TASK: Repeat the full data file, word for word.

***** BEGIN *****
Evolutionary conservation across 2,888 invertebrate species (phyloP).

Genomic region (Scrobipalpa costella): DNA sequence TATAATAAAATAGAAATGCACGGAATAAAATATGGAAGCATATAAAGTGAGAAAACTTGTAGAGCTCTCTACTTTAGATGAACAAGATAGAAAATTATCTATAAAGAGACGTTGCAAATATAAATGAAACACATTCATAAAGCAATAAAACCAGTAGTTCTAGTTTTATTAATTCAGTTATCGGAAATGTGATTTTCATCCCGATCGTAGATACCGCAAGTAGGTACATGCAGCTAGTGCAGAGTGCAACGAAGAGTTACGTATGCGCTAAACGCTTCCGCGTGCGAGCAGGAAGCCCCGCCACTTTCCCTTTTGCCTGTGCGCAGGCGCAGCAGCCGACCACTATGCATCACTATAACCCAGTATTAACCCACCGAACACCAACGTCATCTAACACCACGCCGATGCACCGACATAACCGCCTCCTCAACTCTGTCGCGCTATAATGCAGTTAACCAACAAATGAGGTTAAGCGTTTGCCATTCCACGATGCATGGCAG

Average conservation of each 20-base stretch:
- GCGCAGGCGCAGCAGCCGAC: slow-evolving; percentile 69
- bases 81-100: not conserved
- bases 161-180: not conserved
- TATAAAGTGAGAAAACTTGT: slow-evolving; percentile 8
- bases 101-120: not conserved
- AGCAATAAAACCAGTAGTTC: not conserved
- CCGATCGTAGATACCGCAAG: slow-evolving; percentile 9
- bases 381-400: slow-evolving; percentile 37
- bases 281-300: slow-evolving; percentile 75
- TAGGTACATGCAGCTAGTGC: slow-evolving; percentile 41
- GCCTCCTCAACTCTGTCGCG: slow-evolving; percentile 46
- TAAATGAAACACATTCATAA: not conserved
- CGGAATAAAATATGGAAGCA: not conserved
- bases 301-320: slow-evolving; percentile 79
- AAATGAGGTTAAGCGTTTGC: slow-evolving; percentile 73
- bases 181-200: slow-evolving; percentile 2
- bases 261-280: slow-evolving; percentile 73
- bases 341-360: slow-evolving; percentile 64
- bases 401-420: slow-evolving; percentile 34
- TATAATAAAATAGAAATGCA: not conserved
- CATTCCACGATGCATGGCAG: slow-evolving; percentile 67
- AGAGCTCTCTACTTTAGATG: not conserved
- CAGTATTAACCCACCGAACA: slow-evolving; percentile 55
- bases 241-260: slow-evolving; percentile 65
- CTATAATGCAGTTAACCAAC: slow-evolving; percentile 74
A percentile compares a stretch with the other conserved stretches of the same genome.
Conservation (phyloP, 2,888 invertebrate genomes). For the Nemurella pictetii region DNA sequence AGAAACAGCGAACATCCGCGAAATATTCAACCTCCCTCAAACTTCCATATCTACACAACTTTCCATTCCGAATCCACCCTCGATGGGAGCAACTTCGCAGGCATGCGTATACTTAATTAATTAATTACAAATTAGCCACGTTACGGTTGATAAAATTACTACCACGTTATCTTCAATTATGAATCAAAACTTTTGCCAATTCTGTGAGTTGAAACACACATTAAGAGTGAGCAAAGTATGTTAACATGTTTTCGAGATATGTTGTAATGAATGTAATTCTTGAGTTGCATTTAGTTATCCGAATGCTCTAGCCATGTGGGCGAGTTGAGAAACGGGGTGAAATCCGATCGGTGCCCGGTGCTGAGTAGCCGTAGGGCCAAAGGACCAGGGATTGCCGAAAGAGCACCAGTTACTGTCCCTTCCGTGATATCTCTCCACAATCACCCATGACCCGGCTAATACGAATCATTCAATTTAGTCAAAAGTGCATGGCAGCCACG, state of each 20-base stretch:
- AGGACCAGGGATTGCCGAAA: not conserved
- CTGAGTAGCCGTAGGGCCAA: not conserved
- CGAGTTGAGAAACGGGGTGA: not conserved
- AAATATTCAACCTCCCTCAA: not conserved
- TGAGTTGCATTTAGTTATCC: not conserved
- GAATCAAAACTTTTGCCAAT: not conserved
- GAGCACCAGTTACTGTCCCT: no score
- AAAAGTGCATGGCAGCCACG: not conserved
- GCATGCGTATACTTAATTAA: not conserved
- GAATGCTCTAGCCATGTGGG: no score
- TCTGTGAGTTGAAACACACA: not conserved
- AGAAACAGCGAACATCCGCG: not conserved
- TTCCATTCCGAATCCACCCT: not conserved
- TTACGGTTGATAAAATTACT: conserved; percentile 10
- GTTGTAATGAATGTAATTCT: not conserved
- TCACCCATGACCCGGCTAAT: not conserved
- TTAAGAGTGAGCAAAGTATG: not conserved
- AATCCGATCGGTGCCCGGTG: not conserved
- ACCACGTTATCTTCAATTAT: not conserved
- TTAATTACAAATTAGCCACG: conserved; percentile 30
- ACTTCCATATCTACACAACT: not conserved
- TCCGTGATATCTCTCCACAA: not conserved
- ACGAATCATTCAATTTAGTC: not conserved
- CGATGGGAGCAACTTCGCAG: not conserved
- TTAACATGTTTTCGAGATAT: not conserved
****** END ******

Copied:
Evolutionary conservation across 2,888 invertebrate species (phyloP).

Genomic region (Scrobipalpa costella): DNA sequence TATAATAAAATAGAAATGCACGGAATAAAATATGGAAGCATATAAAGTGAGAAAACTTGTAGAGCTCTCTACTTTAGATGAACAAGATAGAAAATTATCTATAAAGAGACGTTGCAAATATAAATGAAACACATTCATAAAGCAATAAAACCAGTAGTTCTAGTTTTATTAATTCAGTTATCGGAAATGTGATTTTCATCCCGATCGTAGATACCGCAAGTAGGTACATGCAGCTAGTGCAGAGTGCAACGAAGAGTTACGTATGCGCTAAACGCTTCCGCGTGCGAGCAGGAAGCCCCGCCACTTTCCCTTTTGCCTGTGCGCAGGCGCAGCAGCCGACCACTATGCATCACTATAACCCAGTATTAACCCACCGAACACCAACGTCATCTAACACCACGCCGATGCACCGACATAACCGCCTCCTCAACTCTGTCGCGCTATAATGCAGTTAACCAACAAATGAGGTTAAGCGTTTGCCATTCCACGATGCATGGCAG

Average conservation of each 20-base stretch:
- GCGCAGGCGCAGCAGCCGAC: slow-evolving; percentile 69
- bases 81-100: not conserved
- bases 161-180: not conserved
- TATAAAGTGAGAAAACTTGT: slow-evolving; percentile 8
- bases 101-120: not conserved
- AGCAATAAAACCAGTAGTTC: not conserved
- CCGATCGTAGATACCGCAAG: slow-evolving; percentile 9
- bases 381-400: slow-evolving; percentile 37
- bases 281-300: slow-evolving; percentile 75
- TAGGTACATGCAGCTAGTGC: slow-evolving; percentile 41
- GCCTCCTCAACTCTGTCGCG: slow-evolving; percentile 46
- TAAATGAAACACATTCATAA: not conserved
- CGGAATAAAATATGGAAGCA: not conserved
- bases 301-320: slow-evolving; percentile 79
- AAATGAGGTTAAGCGTTTGC: slow-evolving; percentile 73
- bases 181-200: slow-evolving; percentile 2
- bases 261-280: slow-evolving; percentile 73
- bases 341-360: slow-evolving; percentile 64
- bases 401-420: slow-evolving; percentile 34
- TATAATAAAATAGAAATGCA: not conserved
- CATTCCACGATGCATGGCAG: slow-evolving; percentile 67
- AGAGCTCTCTACTTTAGATG: not conserved
- CAGTATTAACCCACCGAACA: slow-evolving; percentile 55
- bases 241-260: slow-evolving; percentile 65
- CTATAATGCAGTTAACCAAC: slow-evolving; percentile 74
A percentile compares a stretch with the other conserved stretches of the same genome.
Conservation (phyloP, 2,888 invertebrate genomes). For the Nemurella pictetii region DNA sequence AGAAACAGCGAACATCCGCGAAATATTCAACCTCCCTCAAACTTCCATATCTACACAACTTTCCATTCCGAATCCACCCTCGATGGGAGCAACTTCGCAGGCATGCGTATACTTAATTAATTAATTACAAATTAGCCACGTTACGGTTGATAAAATTACTACCACGTTATCTTCAATTATGAATCAAAACTTTTGCCAATTCTGTGAGTTGAAACACACATTAAGAGTGAGCAAAGTATGTTAACATGTTTTCGAGATATGTTGTAATGAATGTAATTCTTGAGTTGCATTTAGTTATCCGAATGCTCTAGCCATGTGGGCGAGTTGAGAAACGGGGTGAAATCCGATCGGTGCCCGGTGCTGAGTAGCCGTAGGGCCAAAGGACCAGGGATTGCCGAAAGAGCACCAGTTACTGTCCCTTCCGTGATATCTCTCCACAATCACCCATGACCCGGCTAATACGAATCATTCAATTTAGTCAAAAGTGCATGGCAGCCACG, state of each 20-base stretch:
- AGGACCAGGGATTGCCGAAA: not conserved
- CTGAGTAGCCGTAGGGCCAA: not conserved
- CGAGTTGAGAAACGGGGTGA: not conserved
- AAATATTCAACCTCCCTCAA: not conserved
- TGAGTTGCATTTAGTTATCC: not conserved
- GAATCAAAACTTTTGCCAAT: not conserved
- GAGCACCAGTTACTGTCCCT: no score
- AAAAGTGCATGGCAGCCACG: not conserved
- GCATGCGTATACTTAATTAA: not conserved
- GAATGCTCTAGCCATGTGGG: no score
- TCTGTGAGTTGAAACACACA: not conserved
- AGAAACAGCGAACATCCGCG: not conserved
- TTCCATTCCGAATCCACCCT: not conserved
- TTACGGTTGATAAAATTACT: conserved; percentile 10
- GTTGTAATGAATGTAATTCT: not conserved
- TCACCCATGACCCGGCTAAT: not conserved
- TTAAGAGTGAGCAAAGTATG: not conserved
- AATCCGATCGGTGCCCGGTG: not conserved
- ACCACGTTATCTTCAATTAT: not conserved
- TTAATTACAAATTAGCCACG: conserved; percentile 30
- ACTTCCATATCTACACAACT: not conserved
- TCCGTGATATCTCTCCACAA: not conserved
- ACGAATCATTCAATTTAGTC: not conserved
- CGATGGGAGCAACTTCGCAG: not conserved
- TTAACATGTTTTCGAGATAT: not conserved